Wind Power News: Finland
These news and opinion items are gathered by National Wind Watch to help keep readers informed about developments related to industrial wind energy. They are the products of the organizations or individuals noted and do not necessarily reflect the opinions of National Wind Watch.
A group of researchers in Finland studying the possible health risks associated with wind turbines say that – so far – they’ve found no evidence that the wind-harnessing energy-makers cause health or environmental problems. However, the research team plans to resume further study on the topic in the autumn. The internet is filled with testimonials and social media posts from people claiming that wind turbines are the source of a variety of health and environmental problems. There have also been . . .
Firefighters were busy with at least three blazes around southern Finland in bitterly-cold conditions on Friday morning. One fire left a man dead, while another destroyed a wind turbine. Shortly after 8 am on Friday, one person died in a fire in Turku on Friday. The victim was a man of around age 70. The fire apparently began in his kitchen on Parolanpolku in the Runosmäki suburb. Earlier in the morning, more than 20 people were evacuated in the south-eastern . . .
A project billed as Finland’s biggest wind energy development was formally opened on Tuesday in Kalajoki. The Mustilankangas park includes 28 wind turbines in a 1500 hectare area. Its owner, TuuliWatti, estimates that it will generate enough electricity annually to power 140,000 flats or 20,000 detached houses. TuuliWatti is co-owned by the nation’s largest retailer, S-Group, and St1, which operates a chain of petrol stations along with other energy interests. The park lies 30 km south of the site of . . .
The installation of renewable energy like wind turbine farms is wreaking havoc across Sapmi, the traditional Saami homeland that stretches from Arctic Norway through Sweden and Finland and into northwestern Russia. In Sweden and in Norway these windfarms have destroyed traditional reindeer grazing lands and caused mental and financial issues for the Saami that rely on the animals to make a living. Even today, companies like Fred. Olsen Renewables are planning 72 wind turbines in important grazing and calving lands for the Norwegian reindeer herding districts of Åarjel-Njaarke and Voengelh Njaarke. Despite Saami opposition, the project has been approved by authorities.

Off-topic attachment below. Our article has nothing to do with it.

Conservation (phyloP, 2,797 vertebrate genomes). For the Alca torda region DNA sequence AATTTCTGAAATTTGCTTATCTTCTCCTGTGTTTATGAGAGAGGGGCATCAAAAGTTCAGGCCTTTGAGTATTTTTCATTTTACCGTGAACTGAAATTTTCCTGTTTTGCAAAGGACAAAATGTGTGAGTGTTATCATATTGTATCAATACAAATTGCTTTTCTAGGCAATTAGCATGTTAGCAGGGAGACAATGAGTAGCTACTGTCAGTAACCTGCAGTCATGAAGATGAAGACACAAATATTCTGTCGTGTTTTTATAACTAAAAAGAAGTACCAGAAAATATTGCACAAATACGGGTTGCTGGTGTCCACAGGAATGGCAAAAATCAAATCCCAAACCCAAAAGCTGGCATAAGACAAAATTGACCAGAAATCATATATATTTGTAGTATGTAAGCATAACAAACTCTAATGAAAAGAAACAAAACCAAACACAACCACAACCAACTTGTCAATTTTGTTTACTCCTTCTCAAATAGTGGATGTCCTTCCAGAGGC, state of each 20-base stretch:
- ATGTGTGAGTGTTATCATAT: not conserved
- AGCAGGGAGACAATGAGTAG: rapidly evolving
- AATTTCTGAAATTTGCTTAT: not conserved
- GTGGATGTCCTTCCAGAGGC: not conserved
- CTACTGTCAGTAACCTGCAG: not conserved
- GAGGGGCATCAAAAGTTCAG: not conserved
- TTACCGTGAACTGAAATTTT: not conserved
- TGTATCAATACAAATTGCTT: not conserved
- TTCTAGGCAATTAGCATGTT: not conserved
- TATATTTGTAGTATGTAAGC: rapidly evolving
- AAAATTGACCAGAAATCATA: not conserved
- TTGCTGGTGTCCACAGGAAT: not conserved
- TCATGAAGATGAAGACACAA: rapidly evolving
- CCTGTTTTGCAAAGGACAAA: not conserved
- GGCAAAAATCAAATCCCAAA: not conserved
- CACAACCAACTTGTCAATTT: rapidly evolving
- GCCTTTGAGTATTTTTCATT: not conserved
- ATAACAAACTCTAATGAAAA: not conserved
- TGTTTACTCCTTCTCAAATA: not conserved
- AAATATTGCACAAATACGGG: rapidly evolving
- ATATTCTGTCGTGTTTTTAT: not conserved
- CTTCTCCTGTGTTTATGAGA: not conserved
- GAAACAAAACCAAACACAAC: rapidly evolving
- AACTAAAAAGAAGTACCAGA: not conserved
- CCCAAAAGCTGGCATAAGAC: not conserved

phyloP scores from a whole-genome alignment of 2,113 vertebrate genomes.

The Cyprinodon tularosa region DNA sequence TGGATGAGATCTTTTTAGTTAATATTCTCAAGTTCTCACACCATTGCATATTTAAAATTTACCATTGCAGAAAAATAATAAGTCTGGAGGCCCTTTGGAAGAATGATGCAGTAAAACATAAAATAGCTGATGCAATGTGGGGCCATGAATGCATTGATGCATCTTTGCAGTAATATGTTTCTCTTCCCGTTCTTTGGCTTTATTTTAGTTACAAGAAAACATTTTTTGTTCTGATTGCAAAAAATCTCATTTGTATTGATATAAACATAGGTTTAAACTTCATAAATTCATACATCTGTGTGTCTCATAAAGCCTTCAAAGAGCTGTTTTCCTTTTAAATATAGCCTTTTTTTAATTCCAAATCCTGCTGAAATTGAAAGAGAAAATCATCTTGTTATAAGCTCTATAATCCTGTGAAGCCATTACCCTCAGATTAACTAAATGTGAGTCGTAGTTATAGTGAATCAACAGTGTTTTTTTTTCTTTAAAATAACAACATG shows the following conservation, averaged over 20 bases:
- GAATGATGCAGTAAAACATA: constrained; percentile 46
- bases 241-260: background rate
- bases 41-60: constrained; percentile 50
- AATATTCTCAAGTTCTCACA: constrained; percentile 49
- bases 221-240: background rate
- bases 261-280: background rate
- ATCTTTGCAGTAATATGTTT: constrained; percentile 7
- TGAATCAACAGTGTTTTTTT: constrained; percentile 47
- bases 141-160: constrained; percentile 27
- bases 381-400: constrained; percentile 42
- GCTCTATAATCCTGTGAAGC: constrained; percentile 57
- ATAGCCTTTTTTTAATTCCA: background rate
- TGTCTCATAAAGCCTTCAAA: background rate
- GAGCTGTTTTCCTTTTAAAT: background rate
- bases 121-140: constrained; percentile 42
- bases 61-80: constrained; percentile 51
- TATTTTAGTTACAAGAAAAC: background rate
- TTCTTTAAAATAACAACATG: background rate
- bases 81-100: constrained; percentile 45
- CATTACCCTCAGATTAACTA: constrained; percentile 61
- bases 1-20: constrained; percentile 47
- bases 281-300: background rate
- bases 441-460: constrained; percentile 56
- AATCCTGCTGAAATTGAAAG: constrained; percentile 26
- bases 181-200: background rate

Porilainen luontokuvaaja Seppo Keränen otti Tuulivoiman uhrikuvan Porin Peittoossa 29.11.2014. Porilaisen luontokuvaajan Seppo Keräsen kuva Tuulivoiman uhri voitti Vuoden Luontokuvakilpailun Ihminen ja luontosarjan. Keränen kuvasi tuulivoimalan lapoihin murskautuneen merikotkan marraskuussa 2014 Porin Peittoossa. www.vuodenluontokuva.fi
The Finnish Communications Regulatory Authority (Ficora) said it is cooperating with energy and telecommunications operators to counter the adverse effects of wind power parks on television reception, mobile networks, radio links and radars. The aim is to resolve the problems by agreeing on the division of responsibilities and, thus, to avoid introducing new legislation. Ficora has established a working group consisting of companies and organisations in the energy sector, telecommunications operators, as well as other authorities. The purpose is to . . .
The two wind turbines operating in Uusikaupunki will be dismantled next week, energy company Propel Voima announced on Friday. The windmills produced electricity from 1999, but repairing them is not worth the investment due to funding concerns. The demolision of two wind power turbines in Hangonsaari, in Uusikaupunki is set to begin next week. The turbines will disappear within two weeks of the start of dismantling. The two units, owned and operated by Propel Voima, have produced wind power since . . .
Investors are pulling back from wind farms in Nordic nations as the lowest electricity prices in 12 years cut the profitability of new projects. No wind farms were commissioned in Sweden in the second quarter, compared to 50 megawatts in the same period a year earlier, according to the nation’s wind association. Investment in utility-scale Nordic wind assets fell 76 percent to $1.2 billion in the three years through 2014, according to data from Bloomberg New Energy Finance. “The low . . .
Finland’s government proposed setting a November 2017 deadline for granting subsidies to wind power plants as applications exceeded a previously set capacity limit. The decision, if approved by the parliament, would mean the end of the existing feed-in tariff system in Finland, and follows a decision by Britain to scrap all new subsidies for onshore wind from next April. “The present system can no longer be considered a sufficiently cost-effective and market-oriented incentive system,” Finland’s Ministry of Employment and Economy . . .
Finland’s incoming government has effectively “shut the door” on new wind farms by reducing the ceiling for projects that can qualify for feed-in support by almost 500 MW, the Finnish Energy Industries Association said on Thursday. “We understand that the government wants to reduce the subsidies to save costs but we very much object that it is changing a target that has already been set as it creates uncertainty for investors,” Jukka Leskelä, head of power generation at the lobby . . .